One of the coolest things I’ve been able to experience here is how good Truthseekers is at contextualization. Over and over I have been impressed at the way they have presented the good news of the kingdom.

For example, on Sunday I traveled with Sunil et al. to visit a church made up primarily of Dalits (“untouchables”) and Shudras (lower-caste). After the service, most of the congregation joined us in the fellowship hall to hear a presentation from Truthseekers.

Yesterday, this lower-caste man was "set free" from the bonds of Brahmanism after Sunil shared with him the good news of the kingdom.

Yesterday, this lower-caste man was "set free" from the bonds of Brahmanism after Sunil shared with him the good news of the kingdom.

The presentation focused mainly on how the kingdom of God does away with caste once and for all. At the end of all the sermons, symbolic rituals (spreading flower petals, etc.) and Hindi worship, the congregation sat awestruck. They had never heard this message before!

Why was it so effective? Because Sunil spoke their language. He did not use common Western terminology or the standard Hindi translation of the Bible, which is geared towards a Brahmin (upper caste) audience. He used an entirely new set of terms and symbols that the oppressed lower-castes can relate to.

First of all, when speaking of Jesus, Sunil almost always refers to him as Baliraja – “The Sacrificed King.” Baliraja is a character from a popular peasant myth in south-west India. According to tradition, he was a benevolent king who ruled a casteless and prosperous kingdom.

In the story, Baliraja was betrayed and killed by a Brahmin, but is eagerly expected to return someday. In fact, there is still a Marathi saying, ida pida javo, Balica rajya yevo. “Let troubles and sorrows go and the kingdom of Bali come.”

Sunil smashing open a coconut for communion.

Sunil smashing open a coconut for communion.

So what is Sunil’s message? Simply that the kingdom of Baliraja has come! The son of God, Jesus Christ is Baliraja. And he has returned to the world to bring his kingdom once more.

To emphasize this good news, Truthseekers has implemented a new take on communion. Instead of dipping wafers in cups of grape juice (what is that, anyway???), they take the flesh and milk of a coconut as the body and blood. Sunil takes a hammer and smashes open the coconut, symbolizing the end of caste and the breaking in of the kingdom. Wow.

Some might be a bit skeptical at this approach. But let me tell you, never in my life have I seen so many people from so many different religious backgrounds so comfortable together. On any given day in the office there might be Muslims, Sikhs, Buddhists, Brahmins and Dalits sitting at the same table, conspiring to bring in the kingdom of Baliraja.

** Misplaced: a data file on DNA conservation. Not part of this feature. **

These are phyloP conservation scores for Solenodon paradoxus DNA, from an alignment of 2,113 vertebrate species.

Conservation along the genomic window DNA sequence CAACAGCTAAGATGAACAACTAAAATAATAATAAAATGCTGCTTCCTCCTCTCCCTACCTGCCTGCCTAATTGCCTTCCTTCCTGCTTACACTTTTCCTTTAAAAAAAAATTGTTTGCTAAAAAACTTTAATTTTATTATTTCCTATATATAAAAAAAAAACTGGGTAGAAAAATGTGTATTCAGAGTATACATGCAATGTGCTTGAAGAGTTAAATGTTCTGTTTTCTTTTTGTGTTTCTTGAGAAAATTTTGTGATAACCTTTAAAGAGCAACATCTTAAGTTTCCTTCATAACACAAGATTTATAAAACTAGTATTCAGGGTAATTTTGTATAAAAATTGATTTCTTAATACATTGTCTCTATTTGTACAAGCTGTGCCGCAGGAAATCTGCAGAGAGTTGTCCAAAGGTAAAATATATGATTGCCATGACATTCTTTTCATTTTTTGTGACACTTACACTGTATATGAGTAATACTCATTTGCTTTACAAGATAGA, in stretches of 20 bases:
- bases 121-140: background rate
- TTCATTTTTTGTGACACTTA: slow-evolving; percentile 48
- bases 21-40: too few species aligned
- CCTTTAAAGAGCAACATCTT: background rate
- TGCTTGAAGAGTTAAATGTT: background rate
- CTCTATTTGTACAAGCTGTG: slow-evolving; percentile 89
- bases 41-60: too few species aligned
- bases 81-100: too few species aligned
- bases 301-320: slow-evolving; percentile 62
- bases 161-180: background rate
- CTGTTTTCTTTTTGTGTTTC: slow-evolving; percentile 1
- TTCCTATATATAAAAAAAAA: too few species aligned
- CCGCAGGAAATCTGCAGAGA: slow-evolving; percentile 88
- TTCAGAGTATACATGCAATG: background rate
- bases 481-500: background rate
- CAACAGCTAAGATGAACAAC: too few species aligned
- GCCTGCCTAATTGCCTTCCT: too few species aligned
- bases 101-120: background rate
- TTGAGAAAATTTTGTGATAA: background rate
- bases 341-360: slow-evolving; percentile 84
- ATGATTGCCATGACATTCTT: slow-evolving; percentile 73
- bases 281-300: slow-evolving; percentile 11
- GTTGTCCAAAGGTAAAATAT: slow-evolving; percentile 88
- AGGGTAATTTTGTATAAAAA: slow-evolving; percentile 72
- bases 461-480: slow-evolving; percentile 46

I think they’ll be ok without the wafers…

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About the Author: Barry is the founder and Executive Director of World Next Door. A storyteller, traveller and giant nerd, he lives to compel suburban Americans to get engaged with social justice and find their place in God's kingdom revolution. His ultimate dream is to adopt a pet monkey named Kevin.

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  1. David Hartman said... 


    March 9th, 2011 at 11:40 am  

    This is such a beautiful story of the King. It never ceases to amaze me when I hear how God has embedded redemptive analogies of himself in different cultures. It shows that the King and His kingdom is not a story from the West, but it is a reality that is indigenous to every culture! Every culture is redeemable!

    I first learned about using stories from cultures to explain the kingdom of God in an article in an article by Don Richardson in a course called “Perspectives on the World Christian Movement”. (I highly recommend the course, which can be found all over the U.S. in different churches.) Richardson calls this “Redemptive Analogies”, and he talks about them in his books “Peace Child” and “Eternity in Their Hearts”. (I haven’t read them, but the stories in his article were amazing and they are in the books!) Since reading that article and others, I started realizing that Jesus was all about redemptive analogies! We call them parables! Then you can find the same in Acts, most notably with Paul’s speech to the Athenians.

    Isn’t this the heart of the gospel? The gospel is meant to be shared in a simple way that can easily be understood by all who will listen.

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